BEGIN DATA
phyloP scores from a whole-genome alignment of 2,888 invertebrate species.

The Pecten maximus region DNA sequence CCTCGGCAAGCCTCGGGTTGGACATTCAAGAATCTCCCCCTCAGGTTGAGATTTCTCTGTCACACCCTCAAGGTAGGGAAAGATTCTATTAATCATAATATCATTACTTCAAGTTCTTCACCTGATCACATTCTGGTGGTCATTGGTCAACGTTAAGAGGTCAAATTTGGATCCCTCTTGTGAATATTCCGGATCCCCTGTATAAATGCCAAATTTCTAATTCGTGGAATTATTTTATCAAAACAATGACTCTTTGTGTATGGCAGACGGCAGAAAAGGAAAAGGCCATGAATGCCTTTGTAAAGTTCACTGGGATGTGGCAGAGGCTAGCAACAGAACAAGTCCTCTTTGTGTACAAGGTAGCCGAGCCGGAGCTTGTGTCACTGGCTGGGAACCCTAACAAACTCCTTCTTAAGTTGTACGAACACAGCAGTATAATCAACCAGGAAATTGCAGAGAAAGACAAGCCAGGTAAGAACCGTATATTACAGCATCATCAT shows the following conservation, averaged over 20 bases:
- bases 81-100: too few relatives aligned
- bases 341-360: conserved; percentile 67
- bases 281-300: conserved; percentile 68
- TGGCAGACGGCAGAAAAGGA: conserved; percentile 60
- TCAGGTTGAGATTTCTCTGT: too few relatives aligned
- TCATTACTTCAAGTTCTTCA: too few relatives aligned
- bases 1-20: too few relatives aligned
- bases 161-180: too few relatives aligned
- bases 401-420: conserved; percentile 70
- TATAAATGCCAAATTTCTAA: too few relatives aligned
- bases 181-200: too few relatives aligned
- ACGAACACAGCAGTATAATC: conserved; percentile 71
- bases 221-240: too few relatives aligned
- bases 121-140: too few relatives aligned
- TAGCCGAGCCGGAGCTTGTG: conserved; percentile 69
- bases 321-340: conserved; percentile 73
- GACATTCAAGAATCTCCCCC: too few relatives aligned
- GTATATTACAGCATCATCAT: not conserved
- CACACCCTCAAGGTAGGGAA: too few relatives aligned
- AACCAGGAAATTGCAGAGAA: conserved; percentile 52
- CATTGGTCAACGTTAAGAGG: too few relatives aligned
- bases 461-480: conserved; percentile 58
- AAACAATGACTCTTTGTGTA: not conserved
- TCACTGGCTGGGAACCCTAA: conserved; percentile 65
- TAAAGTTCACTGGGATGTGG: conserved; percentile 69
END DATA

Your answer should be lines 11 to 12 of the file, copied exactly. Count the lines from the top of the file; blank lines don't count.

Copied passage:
- bases 401-420: conserved; percentile 70
- TATAAATGCCAAATTTCTAA: too few relatives aligned